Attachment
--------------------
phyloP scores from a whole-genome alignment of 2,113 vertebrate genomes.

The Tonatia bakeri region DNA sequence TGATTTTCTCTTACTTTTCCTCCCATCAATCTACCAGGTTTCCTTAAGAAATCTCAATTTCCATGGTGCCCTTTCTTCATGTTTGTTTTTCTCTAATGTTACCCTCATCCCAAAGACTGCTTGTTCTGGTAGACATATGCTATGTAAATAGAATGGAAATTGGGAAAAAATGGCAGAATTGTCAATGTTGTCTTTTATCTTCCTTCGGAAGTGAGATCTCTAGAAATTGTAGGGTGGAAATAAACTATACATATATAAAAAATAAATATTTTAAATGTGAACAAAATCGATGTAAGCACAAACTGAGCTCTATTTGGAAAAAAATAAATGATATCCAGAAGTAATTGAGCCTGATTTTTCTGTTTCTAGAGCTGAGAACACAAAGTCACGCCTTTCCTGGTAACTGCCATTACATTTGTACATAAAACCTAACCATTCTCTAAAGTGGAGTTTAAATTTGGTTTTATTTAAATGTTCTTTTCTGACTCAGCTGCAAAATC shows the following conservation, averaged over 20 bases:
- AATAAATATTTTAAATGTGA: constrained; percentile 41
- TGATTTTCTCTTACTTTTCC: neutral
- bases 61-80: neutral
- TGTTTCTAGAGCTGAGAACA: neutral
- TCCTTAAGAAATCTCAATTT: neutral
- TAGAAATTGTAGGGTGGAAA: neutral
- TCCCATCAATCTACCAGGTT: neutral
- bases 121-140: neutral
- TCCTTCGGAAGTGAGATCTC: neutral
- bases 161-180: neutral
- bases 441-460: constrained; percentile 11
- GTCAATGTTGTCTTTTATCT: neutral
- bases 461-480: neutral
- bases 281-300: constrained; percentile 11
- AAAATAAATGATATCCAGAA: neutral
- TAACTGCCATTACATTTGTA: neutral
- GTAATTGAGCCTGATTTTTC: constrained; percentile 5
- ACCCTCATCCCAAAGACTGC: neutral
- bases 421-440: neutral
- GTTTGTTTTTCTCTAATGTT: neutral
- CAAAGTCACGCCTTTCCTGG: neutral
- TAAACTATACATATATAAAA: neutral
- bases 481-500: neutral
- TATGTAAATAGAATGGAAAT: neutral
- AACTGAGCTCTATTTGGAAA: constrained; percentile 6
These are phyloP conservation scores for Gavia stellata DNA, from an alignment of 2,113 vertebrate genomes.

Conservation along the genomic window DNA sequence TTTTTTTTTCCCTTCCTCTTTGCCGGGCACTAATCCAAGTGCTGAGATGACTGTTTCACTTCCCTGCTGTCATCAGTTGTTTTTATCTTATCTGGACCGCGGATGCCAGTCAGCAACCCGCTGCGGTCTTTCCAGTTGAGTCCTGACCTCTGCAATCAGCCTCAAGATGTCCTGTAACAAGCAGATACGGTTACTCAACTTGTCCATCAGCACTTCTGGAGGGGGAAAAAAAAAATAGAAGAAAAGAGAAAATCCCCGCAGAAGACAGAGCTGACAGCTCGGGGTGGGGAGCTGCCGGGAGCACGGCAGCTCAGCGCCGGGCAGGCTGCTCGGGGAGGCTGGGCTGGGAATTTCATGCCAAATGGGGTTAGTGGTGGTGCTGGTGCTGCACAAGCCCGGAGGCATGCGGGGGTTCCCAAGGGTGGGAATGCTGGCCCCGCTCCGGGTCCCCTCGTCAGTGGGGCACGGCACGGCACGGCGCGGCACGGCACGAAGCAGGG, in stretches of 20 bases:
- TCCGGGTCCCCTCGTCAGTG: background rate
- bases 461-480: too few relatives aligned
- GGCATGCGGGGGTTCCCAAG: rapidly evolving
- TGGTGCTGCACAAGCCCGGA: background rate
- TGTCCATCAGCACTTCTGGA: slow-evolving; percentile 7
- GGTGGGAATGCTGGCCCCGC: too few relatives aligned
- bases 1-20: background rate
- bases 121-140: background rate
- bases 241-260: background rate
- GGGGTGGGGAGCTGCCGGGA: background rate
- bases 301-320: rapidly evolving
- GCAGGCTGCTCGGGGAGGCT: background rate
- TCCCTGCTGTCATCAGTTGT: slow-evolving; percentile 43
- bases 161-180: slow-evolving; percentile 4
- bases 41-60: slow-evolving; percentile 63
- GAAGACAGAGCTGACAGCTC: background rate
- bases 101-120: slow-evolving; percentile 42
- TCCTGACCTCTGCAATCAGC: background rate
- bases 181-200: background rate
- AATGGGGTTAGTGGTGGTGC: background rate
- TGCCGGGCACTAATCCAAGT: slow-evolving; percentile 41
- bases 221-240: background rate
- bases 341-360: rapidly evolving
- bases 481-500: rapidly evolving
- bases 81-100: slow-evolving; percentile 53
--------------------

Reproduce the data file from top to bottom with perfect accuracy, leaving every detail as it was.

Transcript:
phyloP scores from a whole-genome alignment of 2,113 vertebrate genomes.

The Tonatia bakeri region DNA sequence TGATTTTCTCTTACTTTTCCTCCCATCAATCTACCAGGTTTCCTTAAGAAATCTCAATTTCCATGGTGCCCTTTCTTCATGTTTGTTTTTCTCTAATGTTACCCTCATCCCAAAGACTGCTTGTTCTGGTAGACATATGCTATGTAAATAGAATGGAAATTGGGAAAAAATGGCAGAATTGTCAATGTTGTCTTTTATCTTCCTTCGGAAGTGAGATCTCTAGAAATTGTAGGGTGGAAATAAACTATACATATATAAAAAATAAATATTTTAAATGTGAACAAAATCGATGTAAGCACAAACTGAGCTCTATTTGGAAAAAAATAAATGATATCCAGAAGTAATTGAGCCTGATTTTTCTGTTTCTAGAGCTGAGAACACAAAGTCACGCCTTTCCTGGTAACTGCCATTACATTTGTACATAAAACCTAACCATTCTCTAAAGTGGAGTTTAAATTTGGTTTTATTTAAATGTTCTTTTCTGACTCAGCTGCAAAATC shows the following conservation, averaged over 20 bases:
- AATAAATATTTTAAATGTGA: constrained; percentile 41
- TGATTTTCTCTTACTTTTCC: neutral
- bases 61-80: neutral
- TGTTTCTAGAGCTGAGAACA: neutral
- TCCTTAAGAAATCTCAATTT: neutral
- TAGAAATTGTAGGGTGGAAA: neutral
- TCCCATCAATCTACCAGGTT: neutral
- bases 121-140: neutral
- TCCTTCGGAAGTGAGATCTC: neutral
- bases 161-180: neutral
- bases 441-460: constrained; percentile 11
- GTCAATGTTGTCTTTTATCT: neutral
- bases 461-480: neutral
- bases 281-300: constrained; percentile 11
- AAAATAAATGATATCCAGAA: neutral
- TAACTGCCATTACATTTGTA: neutral
- GTAATTGAGCCTGATTTTTC: constrained; percentile 5
- ACCCTCATCCCAAAGACTGC: neutral
- bases 421-440: neutral
- GTTTGTTTTTCTCTAATGTT: neutral
- CAAAGTCACGCCTTTCCTGG: neutral
- TAAACTATACATATATAAAA: neutral
- bases 481-500: neutral
- TATGTAAATAGAATGGAAAT: neutral
- AACTGAGCTCTATTTGGAAA: constrained; percentile 6
These are phyloP conservation scores for Gavia stellata DNA, from an alignment of 2,113 vertebrate genomes.

Conservation along the genomic window DNA sequence TTTTTTTTTCCCTTCCTCTTTGCCGGGCACTAATCCAAGTGCTGAGATGACTGTTTCACTTCCCTGCTGTCATCAGTTGTTTTTATCTTATCTGGACCGCGGATGCCAGTCAGCAACCCGCTGCGGTCTTTCCAGTTGAGTCCTGACCTCTGCAATCAGCCTCAAGATGTCCTGTAACAAGCAGATACGGTTACTCAACTTGTCCATCAGCACTTCTGGAGGGGGAAAAAAAAAATAGAAGAAAAGAGAAAATCCCCGCAGAAGACAGAGCTGACAGCTCGGGGTGGGGAGCTGCCGGGAGCACGGCAGCTCAGCGCCGGGCAGGCTGCTCGGGGAGGCTGGGCTGGGAATTTCATGCCAAATGGGGTTAGTGGTGGTGCTGGTGCTGCACAAGCCCGGAGGCATGCGGGGGTTCCCAAGGGTGGGAATGCTGGCCCCGCTCCGGGTCCCCTCGTCAGTGGGGCACGGCACGGCACGGCGCGGCACGGCACGAAGCAGGG, in stretches of 20 bases:
- TCCGGGTCCCCTCGTCAGTG: background rate
- bases 461-480: too few relatives aligned
- GGCATGCGGGGGTTCCCAAG: rapidly evolving
- TGGTGCTGCACAAGCCCGGA: background rate
- TGTCCATCAGCACTTCTGGA: slow-evolving; percentile 7
- GGTGGGAATGCTGGCCCCGC: too few relatives aligned
- bases 1-20: background rate
- bases 121-140: background rate
- bases 241-260: background rate
- GGGGTGGGGAGCTGCCGGGA: background rate
- bases 301-320: rapidly evolving
- GCAGGCTGCTCGGGGAGGCT: background rate
- TCCCTGCTGTCATCAGTTGT: slow-evolving; percentile 43
- bases 161-180: slow-evolving; percentile 4
- bases 41-60: slow-evolving; percentile 63
- GAAGACAGAGCTGACAGCTC: background rate
- bases 101-120: slow-evolving; percentile 42
- TCCTGACCTCTGCAATCAGC: background rate
- bases 181-200: background rate
- AATGGGGTTAGTGGTGGTGC: background rate
- TGCCGGGCACTAATCCAAGT: slow-evolving; percentile 41
- bases 221-240: background rate
- bases 341-360: rapidly evolving
- bases 481-500: rapidly evolving
- bases 81-100: slow-evolving; percentile 53